If you do not want you discharge to apply to a certain debt, such as a car payment or house payment, you will want to try to “Reaffirm” the debt by signing a “Reaffirmation Agreement” with the lender.  Please note that you can still retain a car or house as long as you are making the payments, but if you want to keep the debt alive (which keeps it on your credit report), you need to reaffirm it.  Your attorney will advise you whether or not you should reaffirm certain debts.  Also, you cannot force the lenders to reaffirm debts, so sometimes you will want to reaffirm a debt, but the lender will not let you.  In that case, you are no longer liable on the debt, but can usually still retain the property as long as you keep making payments (even thought the debt is technically gone, the lender still retains a lien on the property so you have to keep paying them).  To learn more about Reaffirmation Agreements, please read the “Reaffirmation Agreements” page on this site.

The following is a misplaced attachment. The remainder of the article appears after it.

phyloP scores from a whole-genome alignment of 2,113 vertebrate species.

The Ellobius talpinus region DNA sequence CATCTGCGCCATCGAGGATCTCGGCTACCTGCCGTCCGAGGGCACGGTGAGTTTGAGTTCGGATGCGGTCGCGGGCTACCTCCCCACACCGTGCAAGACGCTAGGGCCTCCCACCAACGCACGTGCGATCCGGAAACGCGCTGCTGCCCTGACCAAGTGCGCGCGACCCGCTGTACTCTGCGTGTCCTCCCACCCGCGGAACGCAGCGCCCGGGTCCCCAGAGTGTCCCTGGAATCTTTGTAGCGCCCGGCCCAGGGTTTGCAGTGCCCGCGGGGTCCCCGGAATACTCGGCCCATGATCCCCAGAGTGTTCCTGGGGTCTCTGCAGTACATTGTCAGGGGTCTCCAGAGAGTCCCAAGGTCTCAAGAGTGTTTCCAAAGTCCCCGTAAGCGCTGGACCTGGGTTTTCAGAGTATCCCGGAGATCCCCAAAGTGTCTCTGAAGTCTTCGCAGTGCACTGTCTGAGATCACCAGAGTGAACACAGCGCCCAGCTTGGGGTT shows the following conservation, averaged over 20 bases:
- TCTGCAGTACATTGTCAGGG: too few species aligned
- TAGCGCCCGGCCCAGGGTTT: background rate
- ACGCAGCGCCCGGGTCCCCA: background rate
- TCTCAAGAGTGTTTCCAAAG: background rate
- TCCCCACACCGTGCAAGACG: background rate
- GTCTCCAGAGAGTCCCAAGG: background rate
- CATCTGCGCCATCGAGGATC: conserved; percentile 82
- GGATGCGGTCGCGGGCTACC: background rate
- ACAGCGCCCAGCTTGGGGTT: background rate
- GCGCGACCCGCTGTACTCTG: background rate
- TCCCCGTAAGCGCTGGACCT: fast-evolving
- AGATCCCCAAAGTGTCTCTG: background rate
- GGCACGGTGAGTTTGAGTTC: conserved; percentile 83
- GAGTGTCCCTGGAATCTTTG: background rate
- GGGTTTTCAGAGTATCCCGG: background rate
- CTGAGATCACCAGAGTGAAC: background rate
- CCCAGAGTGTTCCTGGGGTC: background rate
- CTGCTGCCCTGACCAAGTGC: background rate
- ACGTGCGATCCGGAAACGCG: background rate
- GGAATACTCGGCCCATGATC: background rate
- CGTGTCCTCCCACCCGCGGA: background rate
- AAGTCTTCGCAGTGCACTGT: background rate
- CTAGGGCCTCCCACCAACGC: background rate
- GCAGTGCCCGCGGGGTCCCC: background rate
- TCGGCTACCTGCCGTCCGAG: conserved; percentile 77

Receive Discharge Order

This is when you celebrate!  Your Discharge Order is a Federal Court Order that clears away the debts (except debts you reaffirmed or debts not affected by bankruptcy like student loans).  The Discharge Order is mailed to you, your lawyer, and to all the creditors.  KEEP A COPY OF IT.  You will need this Discharge Order to prove that you completed your bankruptcy and got out of debt.  If you go to buy a car or a house after the bankruptcy, the new lender will want to see a copy of it.

Check your Credit Report

The next part of the Chapter 7 Bankruptcy Process is to check your credit report.  After your Bankruptcy, creditors that were discharged have 60 days to remove themselves from your credit report.  To be more specific, they have to “Zero Out” the balance, close the account, and move it to the closed accounts section of the credit report.  They are allowed to say “Discharged in Bankruptcy” if they want to.  But they CAN NOT report that you still owe a balance.  If they do this, you need to find a lawyer that does “Discharge Violation” lawsuits and sue the creditor.  What will you win?  Maybe up to $1,000.00, plus having them fix the credit report.  A Discharge Violation lawyer can also sue a discharged creditor for merely pulling your report without your permission.  Sometimes you will see a collection agency on your report that is for a debt that was in your previous bankruptcy.  Do not put up with this!  Get a lawyer and go after them.